MOSCOW Sep 1, 2006 (Dow Jones Newswires)
Russian authorities may order the Sakhalin Energy Ltd. international energy consortium to stop pumping oil if the company does not correct environmental violations registered over the past year, officials said Friday.
Analysts called the announcement an attempt to increase pressure on Royal Dutch Shell PLC (RDSB.LN), which owns 55% of Sakhalin Energy, at a time when Shell and Russian state-owned natural gas concern OAO Gazprom (GSPBEX.RS) are at loggerheads over an asset swap involving Sakhalin Energy.
Russian officials, however, also said they are still several bureaucratic steps away from actually halting production at the international venture, which is developing an offshore oil and gas site known as Sakhalin-II on Russia's Pacific coast.
Sakhalin Energy currently pumps about 80,000 barrels a day of crude oil, and plans to start shipping liquefied natural gas, or LNG, to East Asian and North American markets starting in 2008. The Sakhalin Energy consortium is majority owned by Shell, while a subsidiary of Japan's Mitsui & Co. Ltd. (MITSY) holds a 25% stake and Diamond Gas Sakhalin, a subsidiary of Japan's Mitsubishi Corp. (8058.TO), holds 20%.
Last year Shell announced a preliminary swap deal with Gazprom that would give the Russian gas giant up to 25% in Sakhalin Energy in exchange for a 50% interest in Gazprom's massive Zapolyarnoye gas field in northern Russia.
But only days later, Shell said it expected costs to double at the Sakhalin Energy project to $20 billion, prompting Gazprom to say it would reassess the planned exchange.
Russia's Ministry of Natural Resources said in a release on Thursday that Sakhalin Energy had pumped more coolant water from its offshore production platform back into the sea than allowed under its operating licenses, hadn't turned over information to the Russian authorities by deadline and had registered higher-than-acceptable levels of pollution in the surrounding waters.
If environmental problems continue, the Ministry said Friday, officials will order the company to stop pumping oil by revoking its water-use license.
Analysts said the move appeared to be part of a gradual increase in pressure on Shell in an attempt to strong-arm the company into allowing Gazprom into the project on better terms.
"The message is fairly clear," said Chris Weafer, chief strategist at Moscow's Alfa Bank. "The state wants to restructure Sakhalin-II. They've tried the carrot, and now they are trying the stick."
Gazprom on Friday said it had nothing to do with the decision-making process of the Ministry of Natural Resources.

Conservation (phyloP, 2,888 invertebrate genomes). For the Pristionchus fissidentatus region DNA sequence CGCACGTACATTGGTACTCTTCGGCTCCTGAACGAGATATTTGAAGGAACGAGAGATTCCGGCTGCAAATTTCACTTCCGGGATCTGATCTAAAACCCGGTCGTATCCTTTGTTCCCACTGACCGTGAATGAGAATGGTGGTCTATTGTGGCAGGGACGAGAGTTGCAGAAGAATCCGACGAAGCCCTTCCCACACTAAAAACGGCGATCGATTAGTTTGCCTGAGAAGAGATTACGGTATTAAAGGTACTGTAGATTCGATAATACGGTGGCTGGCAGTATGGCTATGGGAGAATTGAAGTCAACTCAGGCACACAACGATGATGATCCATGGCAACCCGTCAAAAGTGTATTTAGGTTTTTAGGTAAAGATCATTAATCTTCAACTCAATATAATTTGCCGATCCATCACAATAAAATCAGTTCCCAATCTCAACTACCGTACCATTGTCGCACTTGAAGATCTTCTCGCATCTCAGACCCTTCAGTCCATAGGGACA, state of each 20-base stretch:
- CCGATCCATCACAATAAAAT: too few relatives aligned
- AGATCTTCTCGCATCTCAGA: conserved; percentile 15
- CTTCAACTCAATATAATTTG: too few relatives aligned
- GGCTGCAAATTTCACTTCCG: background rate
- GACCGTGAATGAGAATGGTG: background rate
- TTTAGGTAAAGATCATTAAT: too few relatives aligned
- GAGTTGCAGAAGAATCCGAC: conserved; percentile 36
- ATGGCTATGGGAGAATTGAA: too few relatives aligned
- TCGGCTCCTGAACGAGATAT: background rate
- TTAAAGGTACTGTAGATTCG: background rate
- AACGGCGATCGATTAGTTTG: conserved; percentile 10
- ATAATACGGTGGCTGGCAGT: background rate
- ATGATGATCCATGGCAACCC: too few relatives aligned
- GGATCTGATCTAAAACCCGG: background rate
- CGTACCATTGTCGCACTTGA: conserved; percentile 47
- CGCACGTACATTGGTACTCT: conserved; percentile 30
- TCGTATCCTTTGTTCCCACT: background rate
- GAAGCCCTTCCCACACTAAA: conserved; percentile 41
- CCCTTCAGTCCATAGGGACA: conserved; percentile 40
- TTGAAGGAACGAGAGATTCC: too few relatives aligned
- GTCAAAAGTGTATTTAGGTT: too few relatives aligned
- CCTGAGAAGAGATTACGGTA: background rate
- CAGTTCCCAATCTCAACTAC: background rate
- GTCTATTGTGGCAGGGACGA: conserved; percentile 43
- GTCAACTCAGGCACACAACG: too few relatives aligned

"The decisions of the Ministry of Natural Resources have no relationship to Gazprom's entry into Sakhalin-II," the company's press service said in a statement.
Russian environmental watchdog Rosprirodnadzor also announced this week that it had ordered the company to stop building oil and gas pipelines, saying a subcontractor had apparently broken the law by felling trees and causing erosion.
Officials said another round of inspections would take place this fall. If violations are found to continue, a spokesman for the Ministry of Natural Resources said, the company will be given a further warning before the water-use license is pulled.
"The bottom line, this is yet another manifestation of the state showing who's boss," said Adam Landes, oil and gas analyst at Renaissance Capital.
A Sakhalin Energy spokesman said that while wastewater discharge from its Molikpaq offshore platform was indeed 9% over water-use license limits in 2005, total water discharge levels from the production complex were 12.6% below the limit.
The spokesman, Ivan Chernyakhovsky, said the oil products level in the water discharge had been 0.01 milligram per liter above official limits on two occasions, and that "the most likely reason for this may have been a measurement error."
The company itself informed the authorities about the deviation, he said.
Shell said it is still in talks on the Sakhalin Energy-Zapolyarnoye exchange. "We remain committed to finding the right formula with Gazprom for the swap, and continue discussions," a spokesman said.
Russian President Vladimir Putin has increased the state's influence over its natural resource sector, while state-owned energy companies like Gazprom and oil producer OAO Rosneft (ROSN.RS) have become more confident about asserting their interests.
Copyright (c) 2006 Dow Jones & Company, Inc.
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